Paolo Pasquariello and Yifei Wang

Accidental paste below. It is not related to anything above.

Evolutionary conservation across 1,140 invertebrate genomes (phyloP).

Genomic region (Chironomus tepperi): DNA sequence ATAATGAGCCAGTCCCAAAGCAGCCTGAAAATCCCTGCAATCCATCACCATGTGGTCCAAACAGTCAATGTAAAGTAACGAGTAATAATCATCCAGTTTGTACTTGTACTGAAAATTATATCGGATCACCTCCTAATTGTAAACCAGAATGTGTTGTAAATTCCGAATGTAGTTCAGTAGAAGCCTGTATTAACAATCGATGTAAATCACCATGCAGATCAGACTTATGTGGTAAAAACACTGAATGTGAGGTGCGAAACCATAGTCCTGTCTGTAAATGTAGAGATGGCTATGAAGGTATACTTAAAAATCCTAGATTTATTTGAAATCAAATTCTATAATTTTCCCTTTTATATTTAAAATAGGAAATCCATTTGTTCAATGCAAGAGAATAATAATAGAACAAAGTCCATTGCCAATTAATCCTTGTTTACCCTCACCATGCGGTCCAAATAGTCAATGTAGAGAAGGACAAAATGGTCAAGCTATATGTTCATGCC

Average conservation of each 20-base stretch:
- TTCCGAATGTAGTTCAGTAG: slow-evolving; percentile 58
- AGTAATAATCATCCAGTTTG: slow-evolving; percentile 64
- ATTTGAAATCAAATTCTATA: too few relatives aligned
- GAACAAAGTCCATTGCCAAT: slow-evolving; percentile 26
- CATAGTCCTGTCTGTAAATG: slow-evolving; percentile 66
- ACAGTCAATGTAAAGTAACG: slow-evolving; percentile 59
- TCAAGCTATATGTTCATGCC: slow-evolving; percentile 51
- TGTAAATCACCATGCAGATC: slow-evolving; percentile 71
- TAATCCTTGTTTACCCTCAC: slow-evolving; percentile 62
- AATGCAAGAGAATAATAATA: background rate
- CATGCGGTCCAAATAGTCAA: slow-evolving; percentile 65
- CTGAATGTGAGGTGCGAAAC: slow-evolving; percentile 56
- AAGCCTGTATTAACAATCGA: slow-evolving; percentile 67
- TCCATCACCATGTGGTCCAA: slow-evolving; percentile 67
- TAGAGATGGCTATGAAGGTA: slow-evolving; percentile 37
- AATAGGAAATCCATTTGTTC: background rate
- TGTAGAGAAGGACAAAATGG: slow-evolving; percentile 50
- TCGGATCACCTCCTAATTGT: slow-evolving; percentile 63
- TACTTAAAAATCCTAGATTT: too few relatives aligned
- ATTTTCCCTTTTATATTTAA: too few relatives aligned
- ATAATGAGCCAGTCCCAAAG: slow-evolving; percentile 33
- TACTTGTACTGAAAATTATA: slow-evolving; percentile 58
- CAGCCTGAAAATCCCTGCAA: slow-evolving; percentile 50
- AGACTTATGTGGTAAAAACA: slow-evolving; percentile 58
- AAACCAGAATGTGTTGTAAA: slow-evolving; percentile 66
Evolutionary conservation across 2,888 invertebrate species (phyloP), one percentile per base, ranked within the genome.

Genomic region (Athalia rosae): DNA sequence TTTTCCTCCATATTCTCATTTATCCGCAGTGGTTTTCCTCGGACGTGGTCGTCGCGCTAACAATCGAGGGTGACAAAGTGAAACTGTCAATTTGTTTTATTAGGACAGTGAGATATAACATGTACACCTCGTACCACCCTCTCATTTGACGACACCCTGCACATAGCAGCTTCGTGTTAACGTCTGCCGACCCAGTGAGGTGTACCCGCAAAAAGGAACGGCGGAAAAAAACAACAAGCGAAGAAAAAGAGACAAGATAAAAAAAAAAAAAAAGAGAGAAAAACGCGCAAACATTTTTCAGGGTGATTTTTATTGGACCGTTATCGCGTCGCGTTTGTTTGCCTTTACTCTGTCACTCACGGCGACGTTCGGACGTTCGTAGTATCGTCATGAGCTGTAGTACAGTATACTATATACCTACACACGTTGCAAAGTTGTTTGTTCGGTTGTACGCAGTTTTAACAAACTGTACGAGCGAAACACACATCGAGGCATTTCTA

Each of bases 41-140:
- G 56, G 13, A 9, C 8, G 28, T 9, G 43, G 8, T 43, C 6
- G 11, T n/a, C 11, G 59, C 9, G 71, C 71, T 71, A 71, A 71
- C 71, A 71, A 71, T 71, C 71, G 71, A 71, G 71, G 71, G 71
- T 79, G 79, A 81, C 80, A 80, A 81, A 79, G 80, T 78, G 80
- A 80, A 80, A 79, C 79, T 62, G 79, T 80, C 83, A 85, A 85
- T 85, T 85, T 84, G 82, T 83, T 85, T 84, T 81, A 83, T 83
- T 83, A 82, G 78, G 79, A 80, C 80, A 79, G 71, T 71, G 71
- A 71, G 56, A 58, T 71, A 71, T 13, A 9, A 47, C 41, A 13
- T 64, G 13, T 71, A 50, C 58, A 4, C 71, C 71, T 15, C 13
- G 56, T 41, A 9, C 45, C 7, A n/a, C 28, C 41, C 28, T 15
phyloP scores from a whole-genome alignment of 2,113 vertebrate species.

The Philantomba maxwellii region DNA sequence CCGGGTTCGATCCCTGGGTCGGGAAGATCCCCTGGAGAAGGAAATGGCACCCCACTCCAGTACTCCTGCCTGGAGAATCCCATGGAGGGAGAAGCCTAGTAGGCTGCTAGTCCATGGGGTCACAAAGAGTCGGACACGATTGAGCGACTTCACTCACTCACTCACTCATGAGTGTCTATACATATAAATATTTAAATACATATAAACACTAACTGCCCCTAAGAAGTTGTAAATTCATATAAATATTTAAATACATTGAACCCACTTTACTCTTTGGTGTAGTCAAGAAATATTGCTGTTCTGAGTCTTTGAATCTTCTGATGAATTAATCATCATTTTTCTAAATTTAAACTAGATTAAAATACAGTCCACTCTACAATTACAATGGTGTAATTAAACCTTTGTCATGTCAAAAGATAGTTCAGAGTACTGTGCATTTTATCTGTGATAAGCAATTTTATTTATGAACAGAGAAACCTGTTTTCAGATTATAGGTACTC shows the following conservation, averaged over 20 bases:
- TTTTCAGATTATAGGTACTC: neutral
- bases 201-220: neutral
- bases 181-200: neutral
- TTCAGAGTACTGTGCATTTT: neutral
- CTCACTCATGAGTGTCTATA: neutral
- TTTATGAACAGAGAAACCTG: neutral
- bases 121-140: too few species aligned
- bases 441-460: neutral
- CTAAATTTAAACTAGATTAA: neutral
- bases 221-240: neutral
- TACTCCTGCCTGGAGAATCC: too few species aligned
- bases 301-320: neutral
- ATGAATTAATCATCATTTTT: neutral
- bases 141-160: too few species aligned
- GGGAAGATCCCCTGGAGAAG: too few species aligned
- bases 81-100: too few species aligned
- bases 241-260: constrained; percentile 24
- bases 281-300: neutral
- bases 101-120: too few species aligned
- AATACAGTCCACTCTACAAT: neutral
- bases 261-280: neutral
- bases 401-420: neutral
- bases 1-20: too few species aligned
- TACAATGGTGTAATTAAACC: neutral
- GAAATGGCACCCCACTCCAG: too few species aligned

Sophisticated investors frequently choose to publicly disclose private information, a phenomenon inconsistent with most theories of speculation. We propose and test a model to bridge this gap. We show that when a speculator cares about both short-term portfolio value and long-term profit, a disclosure mixing asset fundamentals and her holdings is optimal by inducing competitive dealership to revise prices toward those holdings while alleviating adverse selection. We find that when mutual fund managers have stronger short-term incentives, the frequency of strategic non-anonymous disclosures about their stocks by market-worthy newspaper articles increases and those stocks’ liquidity improves, consistent with our model.